Two alternatives to the delay line, the Williams tube and Selectron tube, originated in 1946, both using electron beams in glass tubes as means of storage.
The Selectron was an early form of digital computer memory developed by Jan A. Rajchman and his group at the Radio Corporation of America (RCA) under the direction of Vladimir K. Zworykin.

Magnetic-core memory

core memorymagnetic core memoryferrite core memory
Magnetic-core memory allowed for recall of memory after power loss.
Magnetic-core memory was the predominant form of random-access computer memory for 20 years between about 1955 and 1975.

Williams tube

Williams–Kilburn tubeWilliams tubesWilliams-Kilburn tube
Two alternatives to the delay line, the Williams tube and Selectron tube, originated in 1946, both using electron beams in glass tubes as means of storage.
The Williams tube, or the Williams–Kilburn tube after inventors Freddie Williams and Tom Kilburn, is an early form of computer memory.

Semiconductor memory

memory chipMOS memorydigital memory
It typically refers to semiconductor memory, specifically metal–oxide–semiconductor (MOS) memory, where data is stored within MOS memory cells on a silicon integrated circuit chip.
Semiconductor memory is a digital electronic semiconductor device used for digital data storage, such as computer memory.

Calculator

pocket calculatorcalculatorselectronic calculator
Toshiba introduced bipolar DRAM memory cells for its Toscal BC-1411 electronic calculator in 1965.
Calculators also have the ability to store numbers into computer memory.

MOSFET

metal-oxide-semiconductorMOSMOS integrated circuit
It typically refers to semiconductor memory, specifically metal–oxide–semiconductor (MOS) memory, where data is stored within MOS memory cells on a silicon integrated circuit chip.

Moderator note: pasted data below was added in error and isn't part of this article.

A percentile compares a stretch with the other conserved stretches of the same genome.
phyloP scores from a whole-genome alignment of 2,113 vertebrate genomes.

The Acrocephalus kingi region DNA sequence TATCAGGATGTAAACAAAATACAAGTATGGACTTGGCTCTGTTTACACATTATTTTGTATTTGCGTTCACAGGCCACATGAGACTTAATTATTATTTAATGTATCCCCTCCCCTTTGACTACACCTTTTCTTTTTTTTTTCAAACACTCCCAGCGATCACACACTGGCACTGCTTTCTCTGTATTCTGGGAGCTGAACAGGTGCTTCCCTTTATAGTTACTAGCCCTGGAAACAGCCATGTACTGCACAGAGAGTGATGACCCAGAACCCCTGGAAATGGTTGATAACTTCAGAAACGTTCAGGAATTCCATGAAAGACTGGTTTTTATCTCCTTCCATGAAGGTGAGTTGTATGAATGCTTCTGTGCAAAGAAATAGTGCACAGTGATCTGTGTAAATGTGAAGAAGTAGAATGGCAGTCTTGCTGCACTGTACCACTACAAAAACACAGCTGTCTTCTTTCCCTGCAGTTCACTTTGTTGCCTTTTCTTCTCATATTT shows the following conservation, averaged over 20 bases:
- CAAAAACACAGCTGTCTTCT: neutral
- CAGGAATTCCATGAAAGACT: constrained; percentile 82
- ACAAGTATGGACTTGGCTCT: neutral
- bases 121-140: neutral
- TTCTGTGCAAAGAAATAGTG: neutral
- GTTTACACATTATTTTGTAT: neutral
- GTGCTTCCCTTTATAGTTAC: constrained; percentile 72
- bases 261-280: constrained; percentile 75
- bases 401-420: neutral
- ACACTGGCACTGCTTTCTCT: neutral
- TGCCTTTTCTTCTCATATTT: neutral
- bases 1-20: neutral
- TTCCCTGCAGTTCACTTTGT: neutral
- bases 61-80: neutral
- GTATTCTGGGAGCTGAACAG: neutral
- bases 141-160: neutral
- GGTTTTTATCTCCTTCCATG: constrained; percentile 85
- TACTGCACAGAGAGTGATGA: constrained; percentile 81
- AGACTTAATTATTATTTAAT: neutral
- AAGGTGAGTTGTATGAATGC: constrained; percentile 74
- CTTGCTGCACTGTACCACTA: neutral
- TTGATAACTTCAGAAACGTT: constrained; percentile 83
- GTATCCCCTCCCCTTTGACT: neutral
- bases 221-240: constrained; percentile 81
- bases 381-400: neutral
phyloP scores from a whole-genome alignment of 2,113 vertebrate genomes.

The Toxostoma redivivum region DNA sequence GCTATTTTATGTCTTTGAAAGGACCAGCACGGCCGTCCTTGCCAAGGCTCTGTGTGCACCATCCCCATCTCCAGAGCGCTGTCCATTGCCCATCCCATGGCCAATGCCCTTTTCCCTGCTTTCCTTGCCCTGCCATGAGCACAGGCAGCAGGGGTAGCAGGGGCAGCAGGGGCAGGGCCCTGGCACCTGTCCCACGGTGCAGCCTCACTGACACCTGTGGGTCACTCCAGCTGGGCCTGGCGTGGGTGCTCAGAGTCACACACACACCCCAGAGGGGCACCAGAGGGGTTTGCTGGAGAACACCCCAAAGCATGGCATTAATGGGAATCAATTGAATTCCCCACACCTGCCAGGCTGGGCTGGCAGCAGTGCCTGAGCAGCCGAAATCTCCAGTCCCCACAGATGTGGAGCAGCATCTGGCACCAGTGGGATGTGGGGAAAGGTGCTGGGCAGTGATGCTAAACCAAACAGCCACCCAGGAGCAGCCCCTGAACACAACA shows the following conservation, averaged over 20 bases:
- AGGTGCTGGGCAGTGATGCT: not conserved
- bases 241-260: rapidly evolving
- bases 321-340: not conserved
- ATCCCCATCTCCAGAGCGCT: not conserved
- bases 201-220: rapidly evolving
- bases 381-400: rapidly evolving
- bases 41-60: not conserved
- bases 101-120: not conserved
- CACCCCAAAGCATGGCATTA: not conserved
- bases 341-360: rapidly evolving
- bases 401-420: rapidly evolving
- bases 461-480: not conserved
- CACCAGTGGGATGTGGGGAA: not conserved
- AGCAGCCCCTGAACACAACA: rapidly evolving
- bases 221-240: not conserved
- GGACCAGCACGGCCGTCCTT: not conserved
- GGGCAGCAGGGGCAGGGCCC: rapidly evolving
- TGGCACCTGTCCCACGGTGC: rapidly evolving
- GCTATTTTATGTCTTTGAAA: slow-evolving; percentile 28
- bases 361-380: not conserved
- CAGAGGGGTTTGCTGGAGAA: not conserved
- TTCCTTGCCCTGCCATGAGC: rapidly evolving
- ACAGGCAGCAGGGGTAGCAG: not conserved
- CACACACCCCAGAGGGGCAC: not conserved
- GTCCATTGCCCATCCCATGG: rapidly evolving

Digital integrated circuits such as microprocessors and memory devices contain thousands to billions of integrated MOSFET transistors on each device, providing the basic switching functions required to implement logic gates and data storage.

Flash memory

flashNANDFlash ROM
Examples of non-volatile memory are flash memory (used as secondary memory) and ROM, PROM, EPROM and EEPROM memory (used for storing firmware such as BIOS).
Flash memory is an electronic (solid-state) non-volatile computer memory storage medium that can be electrically erased and reprogrammed.

Programmable metallization cell

CBRAMPMCconductive-bridging RAM
Forthcoming non-volatile memory technologies include FERAM, CBRAM, PRAM, STT-RAM, SONOS, RRAM, racetrack memory, NRAM, 3D XPoint, and millipede memory.
The programmable metallization cell, or PMC, is a non-volatile computer memory developed at Arizona State University.

Dynamic random-access memory

DRAMvideo memorydynamic RAM
Examples of volatile memory are primary storage, which is typically dynamic random-access memory (DRAM), and fast CPU cache memory, which is typically static random-access memory (SRAM) that is fast but energy-consuming, offering lower memory areal density than DRAM.
DRAM chips are widely used in digital electronics where low-cost and high-capacity computer memory is required.

Floating-gate MOSFET

floating-gatefloating gatefloating-gate transistor
In 1967, Dawon Kahng and Simon Sze of Bell Labs proposed that the floating gate of a MOS semiconductor device could be used for the cell of a reprogrammable read-only memory (ROM), which led to Dov Frohman of Intel inventing EPROM (erasable PROM) in 1971.
The FGMOS is commonly used as a floating-gate memory cell, the digital storage element in EPROM, EEPROM and flash memory technologies.

Segmentation fault

access violationSIGSEGVsegmentation violation
A segmentation fault occurs when a program attempts to access a memory location that it is not allowed to access, or attempts to access a memory location in a way that is not allowed (for example, attempting to write to a read-only location, or to overwrite part of the operating system).

SONOS

NROMoxide-nitride-oxide (ONO)
Forthcoming non-volatile memory technologies include FERAM, CBRAM, PRAM, STT-RAM, SONOS, RRAM, racetrack memory, NRAM, 3D XPoint, and millipede memory.
It had a device structure and operating principles similar to floating-gate (FG) memory, but the main difference is that the charges are stored in a conducting material (typically a doped polysilicon layer) in FG memory, whereas CT memory stored charges in localized traps within a dielectric layer (typically made of silicon nitride).

Computing

computer technologycomputing technologyapplied computing
In computing, memory refers to a device that is used to store information for immediate use in a computer or related computer hardware device.

Silicon

Sisilicon revolutionsilicium
It typically refers to semiconductor memory, specifically metal–oxide–semiconductor (MOS) memory, where data is stored within MOS memory cells on a silicon integrated circuit chip.